More than 100 amphibious combat vehicles already have started service in the Marine Corps fleet ― but the Corps is just now beginning the process of acquiring specialized tools and training environments to teach maintainers how to fix them.
And that’s by design, the program manager for the amphibious combat vehicle says.
On Tuesday, Marine Corps Systems Command hosted an industry day at Quantico, Virginia, inviting prospective contractors to present solutions to fix and maintain the service’s newest swimming vehicle.
Fourteen companies showed up, and ten industry representatives had one-on-one meetings with Marine officials, Mike Olree, Marine Corps amphibious combat vehicle product manager, told Marine Corps Times.
“It was always part of the program plan to go after these training devices, and to do it after we started fielding vehicles,” Olree said. “We run a lot of testing; we think we know a lot about our vehicle, but then you give it to Marines, and they do things that you never expected them to do.”
The Marine Corps began fielding the passenger variant of the amphibious combat vehicle in 2020.
As of Friday, 126 vehicles have been sent to the fleet, all on the West Coast: 36 to Assault Amphibian School in Oceanside, California, where Marines can train on them at the schoolhouse for operations and maintenance; and 90 to 3rd Assault Amphibian Battalion at Camp Pendleton, California. The first East Coast-bound amphibious combat vehicles are expected to arrive at Camp Lejeune, North Carolina, sometime in spring 2023.
So far, Olree said, Marine amphibious combat vehicle drivers and crews have reported the vehicles have a sensitive suspension system that needs careful and regular maintenance. In light of that, the Marine Corps is now calling for one of the maintenance training systems it’s buying, the Part Task Install/Remove Trainer, to include a suspension system mock-up so maintainers don’t have to tear a full operational vehicle apart to practice on the component.
Marines face a learning curve, Olree said, in transitioning from the tracked amphibious assault vehicle to the eight-wheeled amphibious combat vehicle.
“They’re used to a tracked vehicle, where you can just pivot-steer,” Olree said. “A wheeled vehicle can’t do that; you have to do a little bit of a larger turn. If you try to make a really tight turn, it puts a lot of stress on the suspension system … It’s just learning how the vehicle works for Marines.”
The longevity of the amphibious assault vehicle, which first entered service in 1972, means generations of Marines are familiar with its handling and consider it the standard. This, Olree indicated, can create frustration in the fleet.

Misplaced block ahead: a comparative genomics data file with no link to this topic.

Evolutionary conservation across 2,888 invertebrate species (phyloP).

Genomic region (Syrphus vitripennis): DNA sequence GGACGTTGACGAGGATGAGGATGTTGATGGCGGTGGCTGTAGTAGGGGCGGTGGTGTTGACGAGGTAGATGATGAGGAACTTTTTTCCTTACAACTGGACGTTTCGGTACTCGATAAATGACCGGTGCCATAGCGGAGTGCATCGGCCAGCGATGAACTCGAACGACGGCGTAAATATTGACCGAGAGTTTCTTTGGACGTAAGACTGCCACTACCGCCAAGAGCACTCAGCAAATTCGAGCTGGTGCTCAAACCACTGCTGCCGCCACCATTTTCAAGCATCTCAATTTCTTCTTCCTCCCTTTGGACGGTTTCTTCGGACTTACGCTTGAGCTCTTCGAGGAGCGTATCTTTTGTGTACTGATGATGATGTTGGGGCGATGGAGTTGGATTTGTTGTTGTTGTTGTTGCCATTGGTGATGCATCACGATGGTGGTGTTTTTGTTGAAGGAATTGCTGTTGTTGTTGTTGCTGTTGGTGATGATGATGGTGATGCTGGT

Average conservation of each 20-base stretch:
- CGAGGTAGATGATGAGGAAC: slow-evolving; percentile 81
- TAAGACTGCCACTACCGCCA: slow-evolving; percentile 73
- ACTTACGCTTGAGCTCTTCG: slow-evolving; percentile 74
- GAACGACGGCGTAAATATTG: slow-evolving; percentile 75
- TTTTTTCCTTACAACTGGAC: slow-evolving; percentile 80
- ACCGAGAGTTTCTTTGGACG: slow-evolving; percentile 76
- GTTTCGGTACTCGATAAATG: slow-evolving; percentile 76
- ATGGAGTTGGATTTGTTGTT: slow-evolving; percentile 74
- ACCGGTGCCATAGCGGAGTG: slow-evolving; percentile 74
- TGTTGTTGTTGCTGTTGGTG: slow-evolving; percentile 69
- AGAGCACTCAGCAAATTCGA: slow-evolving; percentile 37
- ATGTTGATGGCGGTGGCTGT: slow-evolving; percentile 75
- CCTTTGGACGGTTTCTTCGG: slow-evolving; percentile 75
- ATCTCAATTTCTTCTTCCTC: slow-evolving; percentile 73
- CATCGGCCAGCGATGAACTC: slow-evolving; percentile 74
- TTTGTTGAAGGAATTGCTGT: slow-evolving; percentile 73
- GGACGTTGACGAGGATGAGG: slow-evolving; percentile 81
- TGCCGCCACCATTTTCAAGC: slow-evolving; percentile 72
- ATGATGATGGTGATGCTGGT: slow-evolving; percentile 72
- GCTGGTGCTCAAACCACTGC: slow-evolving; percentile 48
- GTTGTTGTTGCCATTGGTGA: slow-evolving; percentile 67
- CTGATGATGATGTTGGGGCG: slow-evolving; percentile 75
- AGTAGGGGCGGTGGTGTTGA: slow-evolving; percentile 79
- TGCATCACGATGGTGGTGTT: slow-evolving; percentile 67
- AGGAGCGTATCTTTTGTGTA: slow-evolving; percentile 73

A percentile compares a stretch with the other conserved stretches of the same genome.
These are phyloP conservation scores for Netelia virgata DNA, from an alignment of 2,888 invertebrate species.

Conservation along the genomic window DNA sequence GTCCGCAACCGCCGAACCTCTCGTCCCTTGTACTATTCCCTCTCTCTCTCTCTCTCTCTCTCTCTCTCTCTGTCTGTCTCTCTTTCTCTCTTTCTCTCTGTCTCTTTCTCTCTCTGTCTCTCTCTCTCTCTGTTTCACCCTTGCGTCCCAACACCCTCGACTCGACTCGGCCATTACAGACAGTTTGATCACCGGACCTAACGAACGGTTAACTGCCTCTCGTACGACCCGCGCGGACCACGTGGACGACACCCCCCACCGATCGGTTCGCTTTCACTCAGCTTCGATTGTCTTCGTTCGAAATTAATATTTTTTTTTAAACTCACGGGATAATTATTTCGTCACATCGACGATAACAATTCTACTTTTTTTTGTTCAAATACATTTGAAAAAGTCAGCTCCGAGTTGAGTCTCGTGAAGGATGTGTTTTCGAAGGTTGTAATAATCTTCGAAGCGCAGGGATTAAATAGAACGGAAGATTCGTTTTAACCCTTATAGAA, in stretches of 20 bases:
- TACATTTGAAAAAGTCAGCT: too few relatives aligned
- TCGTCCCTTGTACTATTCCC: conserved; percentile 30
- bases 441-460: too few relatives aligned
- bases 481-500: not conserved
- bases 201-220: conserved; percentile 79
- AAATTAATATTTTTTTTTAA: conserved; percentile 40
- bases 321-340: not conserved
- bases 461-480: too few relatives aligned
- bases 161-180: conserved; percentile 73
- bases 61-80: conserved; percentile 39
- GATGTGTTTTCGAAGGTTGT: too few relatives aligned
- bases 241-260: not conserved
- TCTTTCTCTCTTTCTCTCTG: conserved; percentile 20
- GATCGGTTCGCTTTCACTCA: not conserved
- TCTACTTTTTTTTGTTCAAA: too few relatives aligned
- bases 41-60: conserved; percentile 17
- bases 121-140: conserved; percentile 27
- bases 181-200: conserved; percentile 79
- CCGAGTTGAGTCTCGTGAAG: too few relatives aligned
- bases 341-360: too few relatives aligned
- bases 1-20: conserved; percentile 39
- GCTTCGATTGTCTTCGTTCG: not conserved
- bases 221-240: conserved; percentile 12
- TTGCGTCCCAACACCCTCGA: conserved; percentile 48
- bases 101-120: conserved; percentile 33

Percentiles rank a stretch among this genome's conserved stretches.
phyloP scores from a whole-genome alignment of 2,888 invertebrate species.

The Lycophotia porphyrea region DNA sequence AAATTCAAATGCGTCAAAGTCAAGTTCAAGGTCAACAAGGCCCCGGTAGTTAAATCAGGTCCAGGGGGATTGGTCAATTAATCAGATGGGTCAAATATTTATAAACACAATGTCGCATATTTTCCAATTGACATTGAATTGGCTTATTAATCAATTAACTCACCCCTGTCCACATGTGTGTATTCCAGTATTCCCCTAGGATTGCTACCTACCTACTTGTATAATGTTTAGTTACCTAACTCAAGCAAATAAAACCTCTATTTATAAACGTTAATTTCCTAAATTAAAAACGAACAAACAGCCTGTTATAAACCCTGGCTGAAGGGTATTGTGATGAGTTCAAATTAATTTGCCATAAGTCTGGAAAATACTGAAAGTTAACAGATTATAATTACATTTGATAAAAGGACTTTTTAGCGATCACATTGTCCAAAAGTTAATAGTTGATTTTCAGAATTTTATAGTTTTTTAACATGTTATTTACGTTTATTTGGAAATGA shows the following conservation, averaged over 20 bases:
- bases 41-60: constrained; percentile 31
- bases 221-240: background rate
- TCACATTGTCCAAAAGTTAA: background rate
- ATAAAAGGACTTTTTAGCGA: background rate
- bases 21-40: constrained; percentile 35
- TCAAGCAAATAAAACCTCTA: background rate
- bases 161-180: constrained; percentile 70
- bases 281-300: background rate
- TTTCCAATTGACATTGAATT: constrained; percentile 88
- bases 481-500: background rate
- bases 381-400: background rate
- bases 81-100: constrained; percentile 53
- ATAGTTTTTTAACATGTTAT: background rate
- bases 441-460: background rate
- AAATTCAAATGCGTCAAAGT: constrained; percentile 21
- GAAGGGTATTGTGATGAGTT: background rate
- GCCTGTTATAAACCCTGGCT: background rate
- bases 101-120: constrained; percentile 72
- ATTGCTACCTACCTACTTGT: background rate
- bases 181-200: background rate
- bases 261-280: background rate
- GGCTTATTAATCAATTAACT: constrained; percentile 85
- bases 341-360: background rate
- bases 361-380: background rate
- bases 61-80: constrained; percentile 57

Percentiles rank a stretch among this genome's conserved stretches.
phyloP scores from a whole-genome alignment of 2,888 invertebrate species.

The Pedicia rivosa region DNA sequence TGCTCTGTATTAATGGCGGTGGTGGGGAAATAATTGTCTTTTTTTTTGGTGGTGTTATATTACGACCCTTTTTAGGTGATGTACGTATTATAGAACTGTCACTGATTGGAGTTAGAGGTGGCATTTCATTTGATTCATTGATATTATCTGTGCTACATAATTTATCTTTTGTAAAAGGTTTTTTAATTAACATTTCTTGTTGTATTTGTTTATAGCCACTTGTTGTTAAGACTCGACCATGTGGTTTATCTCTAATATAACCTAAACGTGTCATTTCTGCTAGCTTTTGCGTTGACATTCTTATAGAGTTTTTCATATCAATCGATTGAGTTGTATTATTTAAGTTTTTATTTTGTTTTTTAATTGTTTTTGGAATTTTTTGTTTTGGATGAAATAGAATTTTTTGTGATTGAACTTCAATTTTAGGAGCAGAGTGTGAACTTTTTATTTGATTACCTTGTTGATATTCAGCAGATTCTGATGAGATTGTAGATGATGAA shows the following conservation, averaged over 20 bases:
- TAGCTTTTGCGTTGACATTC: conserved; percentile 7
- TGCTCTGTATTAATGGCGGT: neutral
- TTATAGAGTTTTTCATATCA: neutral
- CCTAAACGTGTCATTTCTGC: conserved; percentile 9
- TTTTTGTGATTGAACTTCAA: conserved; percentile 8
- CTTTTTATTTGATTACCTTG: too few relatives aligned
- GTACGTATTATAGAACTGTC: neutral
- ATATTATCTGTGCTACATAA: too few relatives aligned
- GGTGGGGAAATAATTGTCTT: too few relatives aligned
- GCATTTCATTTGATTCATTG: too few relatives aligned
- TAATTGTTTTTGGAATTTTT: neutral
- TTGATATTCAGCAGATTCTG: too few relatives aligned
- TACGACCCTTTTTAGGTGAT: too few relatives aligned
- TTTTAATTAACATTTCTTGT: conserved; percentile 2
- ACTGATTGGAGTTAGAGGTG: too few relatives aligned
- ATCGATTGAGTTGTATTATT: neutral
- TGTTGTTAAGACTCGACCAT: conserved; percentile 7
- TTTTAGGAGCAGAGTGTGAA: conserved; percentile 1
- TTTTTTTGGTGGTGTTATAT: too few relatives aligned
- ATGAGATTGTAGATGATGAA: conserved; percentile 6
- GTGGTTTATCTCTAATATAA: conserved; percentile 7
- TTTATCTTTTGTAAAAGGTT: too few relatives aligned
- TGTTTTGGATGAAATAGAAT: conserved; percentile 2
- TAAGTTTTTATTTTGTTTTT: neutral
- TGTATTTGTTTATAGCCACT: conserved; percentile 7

“Marines need to learn how this vehicle operates. It’s not better or worse than the AAV; it’s just different than the AAV,” Olree said. “Anytime it doesn’t operate like an AAV, they seem to think something’s wrong, right? That’s not necessarily the case.”
The Marine Corps is learning the limitations of the amphibious combat vehicle in other ways, too: this summer, the service issued a two-month pause to all vehicle water operations after two amphibious combat vehicle tipped over and became disabled in high surf off the California coast in July.
The Corps cleared amphibious combat vehicles for full service in September after setting a new high-surf limit of four feet.
In addition to the Part Task Install/Remove Trainer, which will include eight or nine mock-up amphibious combat vehicle parts to practice maintenance on, the Marines want two additional training tools: an augmented-reality classroom simulation environment, which would put trainees inside the vehicle with the help of 3D goggles and haptic gloves and other components, and a touch-screen procedural troubleshooter trainer, which would allow Marines to walk through the process of isolating and diagnosing issues.
While the mock-up parts and VR training environment would be designated for the schoolhouse, screen-based troubleshooters also would be sent to Camp Pendleton, California, and Camp Lejeune, North Carolina, to assist maintainers at operational units, Orlee said.
Olree said he was pleased to hear some companies say they’ve already designed virtual environments similar to what the Marine Corps is seeking, and were optimistic about the timeline for fielding an ACV-specific trainer.
“It’s gaming technology that’s kind of driving that,” Olree said. “That’s the backbone that they’re using to create a virtual environment.”
While none of these high-tech training tools existed for Marines learning to maintain the amphibious assault vehicle, they are rapidly becoming industry standard.
In 2020, the Army contracted with an industry team led by AVT Simulation to develop a hands-on maintenance trainer for the joint light tactical vehicle that married the vehicle body with high-tech training tools.
Marine Corps Systems Command plans to send out a draft request for proposal on the three trainers it wants, with fielding of the actual training components beginning in 2026.